Hope theres no mango in that vape juice.
Hope there's no mango in that vape juice. MATT CARDY/GETTY IMAGE

On Thursday, public health officials confirmed more reports of vaping-related lung illnesses in Washington state, bringing the total to 23. Across the country, at least 57 people have died related to vaping, including, reportedly, one man from Washington state (although his vape was purchased in Oregon).

Today's announcement comes the same week that Gov. Jay Inslee and several state senators introduced legislation to enact a permanent ban on flavored vape products along with a slew other restrictions, such as limiting how and where these products can be marketed, requiring ingredient disclosures, and more strictly limiting the level of nicotine available per product.

So will this end vape illnesses? Probably not.

As we have reported over and over and over, there is no evidence that vaping illnesses are in any way connected to flavored vape products. According to the CDC, it's vitamin E acetate, not mango-flavored vape juice, that is making people sick. The governor's bill will ban the sale of any vapor product containing vitamin E acetate in the state (there's already a ban in effect, but it's voluntary) and while that seems like an obvious solution, the ban on flavors will also increase the likelihood that people will seek out shady black-market products.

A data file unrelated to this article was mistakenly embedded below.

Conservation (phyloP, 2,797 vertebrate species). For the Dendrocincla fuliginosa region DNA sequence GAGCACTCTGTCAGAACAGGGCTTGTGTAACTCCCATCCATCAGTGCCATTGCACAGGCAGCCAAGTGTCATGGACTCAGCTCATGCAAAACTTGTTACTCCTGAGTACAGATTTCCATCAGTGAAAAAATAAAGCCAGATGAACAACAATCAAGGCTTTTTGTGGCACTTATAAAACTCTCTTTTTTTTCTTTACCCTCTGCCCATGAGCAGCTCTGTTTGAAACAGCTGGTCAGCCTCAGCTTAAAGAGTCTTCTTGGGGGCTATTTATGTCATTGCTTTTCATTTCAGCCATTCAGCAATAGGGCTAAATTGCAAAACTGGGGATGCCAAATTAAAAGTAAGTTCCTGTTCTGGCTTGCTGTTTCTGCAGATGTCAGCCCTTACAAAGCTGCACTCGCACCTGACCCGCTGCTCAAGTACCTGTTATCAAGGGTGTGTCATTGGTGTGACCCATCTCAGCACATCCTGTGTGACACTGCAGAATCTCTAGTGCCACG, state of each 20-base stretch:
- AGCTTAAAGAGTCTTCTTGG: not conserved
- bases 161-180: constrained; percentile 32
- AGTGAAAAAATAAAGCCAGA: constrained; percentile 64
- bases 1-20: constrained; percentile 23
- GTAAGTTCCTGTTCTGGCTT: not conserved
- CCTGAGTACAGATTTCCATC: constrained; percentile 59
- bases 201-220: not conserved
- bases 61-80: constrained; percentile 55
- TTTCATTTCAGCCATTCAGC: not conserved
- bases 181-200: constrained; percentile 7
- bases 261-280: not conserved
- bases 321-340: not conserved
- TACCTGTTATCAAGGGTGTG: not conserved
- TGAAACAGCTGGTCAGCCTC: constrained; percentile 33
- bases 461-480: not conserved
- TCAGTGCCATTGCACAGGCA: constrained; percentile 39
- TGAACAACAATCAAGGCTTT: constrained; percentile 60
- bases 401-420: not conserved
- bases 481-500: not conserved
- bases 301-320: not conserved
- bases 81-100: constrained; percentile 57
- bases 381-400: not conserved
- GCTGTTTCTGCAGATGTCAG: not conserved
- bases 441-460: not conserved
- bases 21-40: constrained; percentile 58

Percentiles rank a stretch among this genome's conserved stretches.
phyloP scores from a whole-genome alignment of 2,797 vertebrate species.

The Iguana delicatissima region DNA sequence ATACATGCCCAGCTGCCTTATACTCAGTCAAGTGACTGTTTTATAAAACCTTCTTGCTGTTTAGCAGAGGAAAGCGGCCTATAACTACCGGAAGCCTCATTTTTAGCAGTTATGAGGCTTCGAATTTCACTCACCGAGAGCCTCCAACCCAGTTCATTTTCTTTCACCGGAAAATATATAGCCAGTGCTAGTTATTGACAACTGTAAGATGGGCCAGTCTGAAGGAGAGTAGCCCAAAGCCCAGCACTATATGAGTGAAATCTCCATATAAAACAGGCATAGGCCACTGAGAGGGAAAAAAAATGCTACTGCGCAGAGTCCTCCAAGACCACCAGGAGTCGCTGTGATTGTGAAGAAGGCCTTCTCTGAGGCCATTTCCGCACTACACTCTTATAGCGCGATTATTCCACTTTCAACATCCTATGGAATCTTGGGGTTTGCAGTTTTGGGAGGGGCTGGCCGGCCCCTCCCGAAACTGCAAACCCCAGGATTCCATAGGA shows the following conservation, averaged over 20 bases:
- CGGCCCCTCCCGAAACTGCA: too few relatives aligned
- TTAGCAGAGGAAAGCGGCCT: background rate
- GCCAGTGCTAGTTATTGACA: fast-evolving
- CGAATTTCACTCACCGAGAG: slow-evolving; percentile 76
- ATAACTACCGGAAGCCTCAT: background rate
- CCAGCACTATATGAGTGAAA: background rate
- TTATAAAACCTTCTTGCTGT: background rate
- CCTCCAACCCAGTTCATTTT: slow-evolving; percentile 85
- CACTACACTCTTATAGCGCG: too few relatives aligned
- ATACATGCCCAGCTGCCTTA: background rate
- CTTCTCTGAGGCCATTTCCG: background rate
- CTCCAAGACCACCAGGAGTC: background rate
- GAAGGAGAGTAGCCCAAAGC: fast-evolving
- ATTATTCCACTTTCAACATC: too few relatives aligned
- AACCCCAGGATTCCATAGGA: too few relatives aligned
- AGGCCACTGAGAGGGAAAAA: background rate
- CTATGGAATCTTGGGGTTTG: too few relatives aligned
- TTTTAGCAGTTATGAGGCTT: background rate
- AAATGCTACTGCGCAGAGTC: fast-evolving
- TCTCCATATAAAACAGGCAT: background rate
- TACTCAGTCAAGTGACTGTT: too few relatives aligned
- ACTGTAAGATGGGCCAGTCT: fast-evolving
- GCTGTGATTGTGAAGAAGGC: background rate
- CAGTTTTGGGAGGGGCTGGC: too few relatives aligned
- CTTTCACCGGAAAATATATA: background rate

The flavor ban isn't designed to stop vaping illnesses: it's designed to keep youth from vaping. We don't yet have numbers on how rates of teen vaping are impacted by the temporary flavor ban that went into effect in November in Washington state, but according to a recent report from KUOW, teens are (surprise) finding a way around these bans. In fact, a flavored vape black-market has sprung up, with people selling flavored products they purchase online or in other states. It's exactly what opponents of the flavor ban—including those in the industry—predicted would happen.

"I don’t believe that stopping the flavors has stopped anyone," one teenager told KUOW. "If anything, it made people go out of their way to look for more ways to get it." Now, this might seem crazy but hear me out for a second: It's almost as though banning something—whether it's drugs or sex or books or the right to vote—makes people want it more. Who would have thought??

Should this bill pass (and I expect that it will, and if it doesn't, Jay Inslee will issue an executive order with the basically the same provisions), the laws in Washington will be stricter than those nationwide: Earlier this month, the Trump administration announced a new prohibition on the sales of fruit- and candy-flavored vapor pods, but they made an exception for those sold in refillable tanks as a favor to the retail vape industry.

While Trump's ban, unlike Inslee's, does nothing to address vitamin E acetate, the end result of these flavor bans is likely the same: People will turn to black-market sources—which are more, not less, likely to contain harmful ingredients—when they can't get what they want from their neighborhood vape shops. So, in effect, all these bans do is put more people in danger. It's hard to see the public health benefits in that.